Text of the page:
Few things are more annoying than your phone randomly changing words, adding apostrophes, or aggressively capitalizing names. Grammar Guru is going slightly off-book today, deep-diving into the world of autocorrect, lamenting when it fails, and giving you a few tips to alleviate your autocorrect headaches.
A brief history of autocorrect
Wall Street Journal produced a clever, tongue-in-cheek piece at a duck farm to try to get to the ducking point of this issue. They interviewed the inventor of autocorrecting for the iPhone, Ken Kochienda, a former Apple engineer of 15 years. I’ll drop it here, but read on for a summary and commentary.
Ken created two dictionaries: the static dictionary, which has all the everyday words in a given language, plus plural nouns like places, sports teams, etc. Then he created the dynamic dictionary, which contains all of YOUR personal words that it tries to learn over time. Your dynamic dictionary has words that are not standard English, like a friend’s name taken from your contact list. When these two dictionaries are at odds, it can be sublimely annoying. I’m adding some spice to the Wall Street Journal writer’s three major autocorrect fails.
Words will randomly change
Why does it autocorrect something when you clearly mean something else? When you write a word out more than two times, the software is designed to learn the pattern and start to see the word as valid. This doesn’t seem to work a lot of the time. For example, I still have a hard time typing StyleBlueprint correctly when I’m moving quickly. Our company does not spell it any other way but this. No spaces. Not BluePrint. Weird capitalization seems to always trip up autocorrect.
FIX TIP: go to Settings > General > Keyboard > Text Replacement and then ADD your word to both the Phrase and Shortcut fields.
As you can see above, the only shortcut that comes standard on iPhone is omw > On my way! Apple thinks you are VERY excited about going anywhere you’re going. (If you were to receive a text with omw and would not know what it means, revisit my Acronyms You Should Know episode!)
Here are some other commonly swapped-out words to check for.
- and <> abs
- food <> good
- good <> hood
- from <> form
- some <> sone
- in <> on
Cursing is very difficult
In the interview, Ken says you can have your cuss words if you correctly type them. But if you miss one letter, Apple isn’t going to fix it or help you type a bad word, slur, etc. They don’t want to nudge someone to say something awful. Ken went through h’ell and back researching all the bad words one might possibly type and made sure we have a hard time doing so. (See what I did there?)
FIX TIP: You can type your bad words correctly or add your favorite curse words to your dictionary using the above tip or by adding them to your contact list.
Apostrophe atrocities abound
If you have been following Grammar Guru for more than a few minutes, you know that an apostrophe NEVER makes something plural. (Nope, not even last names.) But your iPhone really wants to tell you otherwise. It will continually change days of the week in their plural form to Monday’s, Tuesday’s, etc.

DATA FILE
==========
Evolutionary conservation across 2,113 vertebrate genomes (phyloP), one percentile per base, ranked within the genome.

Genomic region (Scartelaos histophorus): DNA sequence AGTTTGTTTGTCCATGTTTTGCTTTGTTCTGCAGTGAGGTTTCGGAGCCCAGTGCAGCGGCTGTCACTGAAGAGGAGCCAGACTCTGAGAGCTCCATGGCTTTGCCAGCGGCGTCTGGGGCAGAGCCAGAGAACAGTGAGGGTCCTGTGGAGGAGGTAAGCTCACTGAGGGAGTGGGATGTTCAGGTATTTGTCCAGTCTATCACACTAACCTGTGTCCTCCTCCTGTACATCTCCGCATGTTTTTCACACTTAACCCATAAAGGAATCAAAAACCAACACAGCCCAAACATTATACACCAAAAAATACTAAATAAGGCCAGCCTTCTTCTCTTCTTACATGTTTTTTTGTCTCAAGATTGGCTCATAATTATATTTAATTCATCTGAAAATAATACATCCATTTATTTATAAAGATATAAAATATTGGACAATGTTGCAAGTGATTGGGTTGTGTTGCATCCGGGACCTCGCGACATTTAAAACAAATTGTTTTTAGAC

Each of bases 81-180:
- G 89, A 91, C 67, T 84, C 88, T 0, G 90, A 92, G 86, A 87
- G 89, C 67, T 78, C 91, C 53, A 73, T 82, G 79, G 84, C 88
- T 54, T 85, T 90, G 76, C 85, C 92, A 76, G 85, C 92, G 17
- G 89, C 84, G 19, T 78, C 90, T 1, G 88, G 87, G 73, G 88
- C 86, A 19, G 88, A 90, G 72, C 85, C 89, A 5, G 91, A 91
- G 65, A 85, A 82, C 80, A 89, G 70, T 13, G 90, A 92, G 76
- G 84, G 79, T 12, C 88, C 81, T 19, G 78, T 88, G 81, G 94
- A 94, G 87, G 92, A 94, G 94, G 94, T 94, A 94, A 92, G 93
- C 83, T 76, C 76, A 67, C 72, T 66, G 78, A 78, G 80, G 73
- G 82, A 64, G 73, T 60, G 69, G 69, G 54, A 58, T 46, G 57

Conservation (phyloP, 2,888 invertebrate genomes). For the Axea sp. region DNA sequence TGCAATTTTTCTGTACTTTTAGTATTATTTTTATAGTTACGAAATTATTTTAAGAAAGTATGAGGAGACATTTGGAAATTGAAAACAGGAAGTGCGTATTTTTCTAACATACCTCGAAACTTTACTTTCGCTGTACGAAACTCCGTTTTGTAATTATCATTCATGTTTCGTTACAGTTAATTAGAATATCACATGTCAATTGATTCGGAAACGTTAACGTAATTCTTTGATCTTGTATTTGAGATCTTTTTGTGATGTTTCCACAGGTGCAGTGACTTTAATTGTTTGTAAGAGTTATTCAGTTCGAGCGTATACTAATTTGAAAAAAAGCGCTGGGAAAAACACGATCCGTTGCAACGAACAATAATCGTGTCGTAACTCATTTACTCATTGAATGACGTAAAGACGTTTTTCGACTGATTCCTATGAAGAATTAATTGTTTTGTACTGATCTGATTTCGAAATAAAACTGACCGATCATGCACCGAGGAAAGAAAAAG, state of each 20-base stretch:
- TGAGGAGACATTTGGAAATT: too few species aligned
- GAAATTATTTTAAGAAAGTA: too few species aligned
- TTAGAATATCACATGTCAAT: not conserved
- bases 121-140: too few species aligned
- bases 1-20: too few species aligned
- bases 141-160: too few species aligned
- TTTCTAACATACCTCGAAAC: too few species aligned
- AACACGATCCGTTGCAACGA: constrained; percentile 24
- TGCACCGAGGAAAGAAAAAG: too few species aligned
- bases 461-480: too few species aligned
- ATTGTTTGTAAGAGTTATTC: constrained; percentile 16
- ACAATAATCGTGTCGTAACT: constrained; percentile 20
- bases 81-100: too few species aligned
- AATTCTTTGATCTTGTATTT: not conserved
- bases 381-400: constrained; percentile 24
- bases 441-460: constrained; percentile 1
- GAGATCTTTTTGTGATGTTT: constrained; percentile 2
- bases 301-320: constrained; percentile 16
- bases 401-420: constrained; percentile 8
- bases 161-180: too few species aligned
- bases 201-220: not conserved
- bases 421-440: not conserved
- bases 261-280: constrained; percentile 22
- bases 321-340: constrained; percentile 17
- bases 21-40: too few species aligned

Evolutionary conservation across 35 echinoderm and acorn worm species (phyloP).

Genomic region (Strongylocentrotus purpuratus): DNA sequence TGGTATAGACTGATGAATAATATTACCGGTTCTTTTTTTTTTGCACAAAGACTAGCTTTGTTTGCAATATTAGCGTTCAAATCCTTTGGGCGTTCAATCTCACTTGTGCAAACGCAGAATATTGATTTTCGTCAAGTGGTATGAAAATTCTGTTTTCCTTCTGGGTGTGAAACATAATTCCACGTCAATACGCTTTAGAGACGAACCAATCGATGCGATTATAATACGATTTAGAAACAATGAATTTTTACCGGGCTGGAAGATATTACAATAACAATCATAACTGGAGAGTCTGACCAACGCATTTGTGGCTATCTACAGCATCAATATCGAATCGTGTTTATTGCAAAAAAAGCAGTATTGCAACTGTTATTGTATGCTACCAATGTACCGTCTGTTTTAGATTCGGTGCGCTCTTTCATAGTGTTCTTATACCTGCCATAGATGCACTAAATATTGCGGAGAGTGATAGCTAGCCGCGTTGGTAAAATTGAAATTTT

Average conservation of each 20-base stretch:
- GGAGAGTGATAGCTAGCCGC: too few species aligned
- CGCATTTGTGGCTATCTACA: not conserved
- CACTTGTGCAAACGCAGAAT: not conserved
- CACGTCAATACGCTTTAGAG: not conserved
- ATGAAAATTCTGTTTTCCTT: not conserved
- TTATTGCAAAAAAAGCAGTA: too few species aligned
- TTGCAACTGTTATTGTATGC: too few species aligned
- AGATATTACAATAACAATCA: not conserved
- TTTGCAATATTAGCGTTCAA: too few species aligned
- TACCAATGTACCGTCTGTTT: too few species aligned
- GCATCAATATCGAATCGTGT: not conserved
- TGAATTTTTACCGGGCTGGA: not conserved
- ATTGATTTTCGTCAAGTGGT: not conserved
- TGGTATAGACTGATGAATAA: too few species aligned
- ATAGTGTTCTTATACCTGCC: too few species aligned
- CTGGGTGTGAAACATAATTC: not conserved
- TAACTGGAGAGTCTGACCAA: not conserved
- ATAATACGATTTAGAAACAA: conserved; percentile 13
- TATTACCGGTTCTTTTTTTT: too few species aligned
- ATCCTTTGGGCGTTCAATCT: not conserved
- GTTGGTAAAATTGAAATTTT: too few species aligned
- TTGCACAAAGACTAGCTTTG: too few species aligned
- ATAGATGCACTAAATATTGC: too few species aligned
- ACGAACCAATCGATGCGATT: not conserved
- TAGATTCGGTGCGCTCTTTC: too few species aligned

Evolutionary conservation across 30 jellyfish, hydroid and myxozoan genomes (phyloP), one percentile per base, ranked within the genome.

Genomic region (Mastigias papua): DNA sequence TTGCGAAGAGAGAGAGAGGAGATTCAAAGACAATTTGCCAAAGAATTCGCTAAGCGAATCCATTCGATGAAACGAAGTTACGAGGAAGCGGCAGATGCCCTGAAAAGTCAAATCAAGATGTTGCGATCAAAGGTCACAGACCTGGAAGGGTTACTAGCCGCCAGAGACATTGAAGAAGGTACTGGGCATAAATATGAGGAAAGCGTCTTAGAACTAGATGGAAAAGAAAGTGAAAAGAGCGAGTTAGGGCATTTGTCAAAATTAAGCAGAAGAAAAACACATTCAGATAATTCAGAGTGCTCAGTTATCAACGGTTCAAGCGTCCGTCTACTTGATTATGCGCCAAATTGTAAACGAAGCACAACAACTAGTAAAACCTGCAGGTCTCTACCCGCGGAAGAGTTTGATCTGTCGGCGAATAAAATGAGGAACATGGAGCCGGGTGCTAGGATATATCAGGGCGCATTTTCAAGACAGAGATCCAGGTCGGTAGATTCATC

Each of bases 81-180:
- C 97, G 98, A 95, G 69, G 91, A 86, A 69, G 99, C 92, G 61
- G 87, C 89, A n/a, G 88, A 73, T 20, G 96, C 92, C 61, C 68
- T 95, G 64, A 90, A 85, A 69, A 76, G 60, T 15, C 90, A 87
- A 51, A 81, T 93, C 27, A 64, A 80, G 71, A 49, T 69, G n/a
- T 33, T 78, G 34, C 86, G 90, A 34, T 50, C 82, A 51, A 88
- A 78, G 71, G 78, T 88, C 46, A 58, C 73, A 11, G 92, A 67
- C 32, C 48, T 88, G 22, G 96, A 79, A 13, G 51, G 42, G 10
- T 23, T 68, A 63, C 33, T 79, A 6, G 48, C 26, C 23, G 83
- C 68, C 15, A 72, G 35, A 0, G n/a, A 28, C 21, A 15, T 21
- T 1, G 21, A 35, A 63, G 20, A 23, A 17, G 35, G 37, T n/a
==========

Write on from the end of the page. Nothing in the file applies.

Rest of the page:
FIX TIP: Make sure the apostrophe has a purpose! If you are just saying multiple days of the week, you do not need it; delete it.
iPhone is INCORRECT: Our group meets on Monday’s at 4 p.m.
You will fix it to be CORRECT: Our group meets on Mondays at 4. p.m.
iPhone is CORRECT: Let’s prep for Monday’s meeting.
Names are randomly capitalized
If you write someone’s name in all caps one time, it will automatically change it to all caps for the rest of your life, and you will spend hours changing it back to avoid them thinking you are screaming. Just kidding, but this has happened to me with my friend Atalie despite her name being spelled conventionally in my contact list.
FIX TIP: If the “add shortcut” trick from the first tip does not work, you can reset your phone’s dictionary and start over from scratch as a last resort. Go to Settings > General > Reset > Reset Keyboard Dictionary. It will show a warning that you are about to “delete all custom words you have typed on the keyboard.” If you’re sure, carry on.
I still hate autocorrect. What can I do?
If you are genuinely at your wits’ end with how your phone types for you, you can turn off Apple’s autocorrect. I promise that you will be floored by how much you used it, and you will immediately regret your decision. Another option is to pick and choose which parts you want to keep on or off. You can also download a third-party application like Google’s Gboard or Typewise.
I hope this ducking helped!
All screengrabs from my phone. Do you have ideas for future episodes? Email [email protected]!
For more grammar, spelling, and word usage tips, explore our Grammar Guru archives HERE!